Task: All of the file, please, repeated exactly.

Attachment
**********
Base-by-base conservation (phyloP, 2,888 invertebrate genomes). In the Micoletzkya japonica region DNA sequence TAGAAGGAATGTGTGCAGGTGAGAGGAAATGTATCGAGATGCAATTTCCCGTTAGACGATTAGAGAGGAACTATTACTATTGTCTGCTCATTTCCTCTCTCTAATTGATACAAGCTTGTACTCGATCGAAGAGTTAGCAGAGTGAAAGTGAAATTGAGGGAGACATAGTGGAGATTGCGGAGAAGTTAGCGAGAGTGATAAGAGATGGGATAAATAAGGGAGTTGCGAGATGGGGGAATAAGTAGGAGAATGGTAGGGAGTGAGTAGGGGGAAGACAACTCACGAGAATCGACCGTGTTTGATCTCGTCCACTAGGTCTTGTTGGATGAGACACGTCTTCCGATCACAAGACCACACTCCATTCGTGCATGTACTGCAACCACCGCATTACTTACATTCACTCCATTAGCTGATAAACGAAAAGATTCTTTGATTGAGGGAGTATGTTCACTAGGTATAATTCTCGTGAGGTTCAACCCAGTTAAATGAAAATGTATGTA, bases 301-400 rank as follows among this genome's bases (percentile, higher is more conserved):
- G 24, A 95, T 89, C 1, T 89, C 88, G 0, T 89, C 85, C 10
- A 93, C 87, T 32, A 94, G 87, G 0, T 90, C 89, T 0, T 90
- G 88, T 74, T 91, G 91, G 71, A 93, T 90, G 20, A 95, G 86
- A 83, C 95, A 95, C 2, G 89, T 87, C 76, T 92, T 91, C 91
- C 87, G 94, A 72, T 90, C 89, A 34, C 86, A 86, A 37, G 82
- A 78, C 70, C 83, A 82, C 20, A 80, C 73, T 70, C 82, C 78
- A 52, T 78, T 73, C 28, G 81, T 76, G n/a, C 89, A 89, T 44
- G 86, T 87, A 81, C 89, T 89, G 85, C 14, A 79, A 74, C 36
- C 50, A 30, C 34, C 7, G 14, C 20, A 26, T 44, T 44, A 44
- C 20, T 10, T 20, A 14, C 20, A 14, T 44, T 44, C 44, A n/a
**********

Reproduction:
Base-by-base conservation (phyloP, 2,888 invertebrate genomes). In the Micoletzkya japonica region DNA sequence TAGAAGGAATGTGTGCAGGTGAGAGGAAATGTATCGAGATGCAATTTCCCGTTAGACGATTAGAGAGGAACTATTACTATTGTCTGCTCATTTCCTCTCTCTAATTGATACAAGCTTGTACTCGATCGAAGAGTTAGCAGAGTGAAAGTGAAATTGAGGGAGACATAGTGGAGATTGCGGAGAAGTTAGCGAGAGTGATAAGAGATGGGATAAATAAGGGAGTTGCGAGATGGGGGAATAAGTAGGAGAATGGTAGGGAGTGAGTAGGGGGAAGACAACTCACGAGAATCGACCGTGTTTGATCTCGTCCACTAGGTCTTGTTGGATGAGACACGTCTTCCGATCACAAGACCACACTCCATTCGTGCATGTACTGCAACCACCGCATTACTTACATTCACTCCATTAGCTGATAAACGAAAAGATTCTTTGATTGAGGGAGTATGTTCACTAGGTATAATTCTCGTGAGGTTCAACCCAGTTAAATGAAAATGTATGTA, bases 301-400 rank as follows among this genome's bases (percentile, higher is more conserved):
- G 24, A 95, T 89, C 1, T 89, C 88, G 0, T 89, C 85, C 10
- A 93, C 87, T 32, A 94, G 87, G 0, T 90, C 89, T 0, T 90
- G 88, T 74, T 91, G 91, G 71, A 93, T 90, G 20, A 95, G 86
- A 83, C 95, A 95, C 2, G 89, T 87, C 76, T 92, T 91, C 91
- C 87, G 94, A 72, T 90, C 89, A 34, C 86, A 86, A 37, G 82
- A 78, C 70, C 83, A 82, C 20, A 80, C 73, T 70, C 82, C 78
- A 52, T 78, T 73, C 28, G 81, T 76, G n/a, C 89, A 89, T 44
- G 86, T 87, A 81, C 89, T 89, G 85, C 14, A 79, A 74, C 36
- C 50, A 30, C 34, C 7, G 14, C 20, A 26, T 44, T 44, A 44
- C 20, T 10, T 20, A 14, C 20, A 14, T 44, T 44, C 44, A n/a